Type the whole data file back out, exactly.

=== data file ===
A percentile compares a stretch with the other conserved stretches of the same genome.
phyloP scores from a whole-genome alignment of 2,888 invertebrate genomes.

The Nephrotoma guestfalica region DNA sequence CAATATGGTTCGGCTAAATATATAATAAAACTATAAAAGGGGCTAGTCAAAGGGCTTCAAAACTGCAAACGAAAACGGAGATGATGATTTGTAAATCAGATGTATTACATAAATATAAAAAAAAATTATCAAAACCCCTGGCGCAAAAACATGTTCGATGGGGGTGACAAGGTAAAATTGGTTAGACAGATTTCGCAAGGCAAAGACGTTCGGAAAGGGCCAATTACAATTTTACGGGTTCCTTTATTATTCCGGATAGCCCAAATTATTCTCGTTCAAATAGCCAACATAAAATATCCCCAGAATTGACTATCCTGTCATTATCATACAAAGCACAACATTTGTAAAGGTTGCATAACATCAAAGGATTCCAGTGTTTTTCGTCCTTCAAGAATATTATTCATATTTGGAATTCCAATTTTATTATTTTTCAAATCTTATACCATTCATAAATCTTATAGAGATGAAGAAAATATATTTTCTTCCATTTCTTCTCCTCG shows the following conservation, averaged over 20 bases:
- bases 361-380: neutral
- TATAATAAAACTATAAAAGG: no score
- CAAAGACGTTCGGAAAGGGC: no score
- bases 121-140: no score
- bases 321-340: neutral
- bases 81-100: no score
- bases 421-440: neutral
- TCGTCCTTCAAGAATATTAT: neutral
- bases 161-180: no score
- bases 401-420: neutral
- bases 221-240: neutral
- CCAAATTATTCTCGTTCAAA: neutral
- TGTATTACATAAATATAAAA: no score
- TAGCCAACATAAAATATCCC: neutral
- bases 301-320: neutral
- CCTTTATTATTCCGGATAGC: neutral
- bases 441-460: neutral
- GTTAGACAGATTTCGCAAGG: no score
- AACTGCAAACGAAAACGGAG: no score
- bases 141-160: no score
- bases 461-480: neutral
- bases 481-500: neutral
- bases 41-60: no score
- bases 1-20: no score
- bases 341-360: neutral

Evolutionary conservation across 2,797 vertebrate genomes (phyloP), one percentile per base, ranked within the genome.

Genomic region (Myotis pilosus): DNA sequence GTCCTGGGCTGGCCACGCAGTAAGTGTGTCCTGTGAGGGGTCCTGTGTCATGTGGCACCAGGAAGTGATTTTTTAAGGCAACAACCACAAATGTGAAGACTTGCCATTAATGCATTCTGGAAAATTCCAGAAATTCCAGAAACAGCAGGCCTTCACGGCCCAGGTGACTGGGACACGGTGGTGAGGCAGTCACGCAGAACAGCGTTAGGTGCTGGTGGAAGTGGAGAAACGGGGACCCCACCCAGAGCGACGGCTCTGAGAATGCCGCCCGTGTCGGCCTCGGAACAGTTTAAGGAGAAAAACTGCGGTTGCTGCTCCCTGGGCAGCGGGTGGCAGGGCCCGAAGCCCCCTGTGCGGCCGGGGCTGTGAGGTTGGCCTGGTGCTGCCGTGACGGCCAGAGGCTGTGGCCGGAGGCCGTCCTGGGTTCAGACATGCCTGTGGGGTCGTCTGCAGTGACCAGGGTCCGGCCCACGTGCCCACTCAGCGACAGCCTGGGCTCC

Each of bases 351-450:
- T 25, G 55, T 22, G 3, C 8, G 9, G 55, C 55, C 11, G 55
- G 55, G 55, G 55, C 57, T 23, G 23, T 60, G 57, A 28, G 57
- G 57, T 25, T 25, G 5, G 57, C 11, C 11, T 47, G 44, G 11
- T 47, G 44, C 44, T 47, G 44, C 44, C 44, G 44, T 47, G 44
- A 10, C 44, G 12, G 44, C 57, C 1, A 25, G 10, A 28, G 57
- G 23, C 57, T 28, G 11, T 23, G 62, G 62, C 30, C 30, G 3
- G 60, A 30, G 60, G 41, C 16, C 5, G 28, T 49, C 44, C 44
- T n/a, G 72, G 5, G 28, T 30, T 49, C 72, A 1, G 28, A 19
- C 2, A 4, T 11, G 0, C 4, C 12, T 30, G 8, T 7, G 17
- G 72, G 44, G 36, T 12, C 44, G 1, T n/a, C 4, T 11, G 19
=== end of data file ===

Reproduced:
A percentile compares a stretch with the other conserved stretches of the same genome.
phyloP scores from a whole-genome alignment of 2,888 invertebrate genomes.

The Nephrotoma guestfalica region DNA sequence CAATATGGTTCGGCTAAATATATAATAAAACTATAAAAGGGGCTAGTCAAAGGGCTTCAAAACTGCAAACGAAAACGGAGATGATGATTTGTAAATCAGATGTATTACATAAATATAAAAAAAAATTATCAAAACCCCTGGCGCAAAAACATGTTCGATGGGGGTGACAAGGTAAAATTGGTTAGACAGATTTCGCAAGGCAAAGACGTTCGGAAAGGGCCAATTACAATTTTACGGGTTCCTTTATTATTCCGGATAGCCCAAATTATTCTCGTTCAAATAGCCAACATAAAATATCCCCAGAATTGACTATCCTGTCATTATCATACAAAGCACAACATTTGTAAAGGTTGCATAACATCAAAGGATTCCAGTGTTTTTCGTCCTTCAAGAATATTATTCATATTTGGAATTCCAATTTTATTATTTTTCAAATCTTATACCATTCATAAATCTTATAGAGATGAAGAAAATATATTTTCTTCCATTTCTTCTCCTCG shows the following conservation, averaged over 20 bases:
- bases 361-380: neutral
- TATAATAAAACTATAAAAGG: no score
- CAAAGACGTTCGGAAAGGGC: no score
- bases 121-140: no score
- bases 321-340: neutral
- bases 81-100: no score
- bases 421-440: neutral
- TCGTCCTTCAAGAATATTAT: neutral
- bases 161-180: no score
- bases 401-420: neutral
- bases 221-240: neutral
- CCAAATTATTCTCGTTCAAA: neutral
- TGTATTACATAAATATAAAA: no score
- TAGCCAACATAAAATATCCC: neutral
- bases 301-320: neutral
- CCTTTATTATTCCGGATAGC: neutral
- bases 441-460: neutral
- GTTAGACAGATTTCGCAAGG: no score
- AACTGCAAACGAAAACGGAG: no score
- bases 141-160: no score
- bases 461-480: neutral
- bases 481-500: neutral
- bases 41-60: no score
- bases 1-20: no score
- bases 341-360: neutral

Evolutionary conservation across 2,797 vertebrate genomes (phyloP), one percentile per base, ranked within the genome.

Genomic region (Myotis pilosus): DNA sequence GTCCTGGGCTGGCCACGCAGTAAGTGTGTCCTGTGAGGGGTCCTGTGTCATGTGGCACCAGGAAGTGATTTTTTAAGGCAACAACCACAAATGTGAAGACTTGCCATTAATGCATTCTGGAAAATTCCAGAAATTCCAGAAACAGCAGGCCTTCACGGCCCAGGTGACTGGGACACGGTGGTGAGGCAGTCACGCAGAACAGCGTTAGGTGCTGGTGGAAGTGGAGAAACGGGGACCCCACCCAGAGCGACGGCTCTGAGAATGCCGCCCGTGTCGGCCTCGGAACAGTTTAAGGAGAAAAACTGCGGTTGCTGCTCCCTGGGCAGCGGGTGGCAGGGCCCGAAGCCCCCTGTGCGGCCGGGGCTGTGAGGTTGGCCTGGTGCTGCCGTGACGGCCAGAGGCTGTGGCCGGAGGCCGTCCTGGGTTCAGACATGCCTGTGGGGTCGTCTGCAGTGACCAGGGTCCGGCCCACGTGCCCACTCAGCGACAGCCTGGGCTCC

Each of bases 351-450:
- T 25, G 55, T 22, G 3, C 8, G 9, G 55, C 55, C 11, G 55
- G 55, G 55, G 55, C 57, T 23, G 23, T 60, G 57, A 28, G 57
- G 57, T 25, T 25, G 5, G 57, C 11, C 11, T 47, G 44, G 11
- T 47, G 44, C 44, T 47, G 44, C 44, C 44, G 44, T 47, G 44
- A 10, C 44, G 12, G 44, C 57, C 1, A 25, G 10, A 28, G 57
- G 23, C 57, T 28, G 11, T 23, G 62, G 62, C 30, C 30, G 3
- G 60, A 30, G 60, G 41, C 16, C 5, G 28, T 49, C 44, C 44
- T n/a, G 72, G 5, G 28, T 30, T 49, C 72, A 1, G 28, A 19
- C 2, A 4, T 11, G 0, C 4, C 12, T 30, G 8, T 7, G 17
- G 72, G 44, G 36, T 12, C 44, G 1, T n/a, C 4, T 11, G 19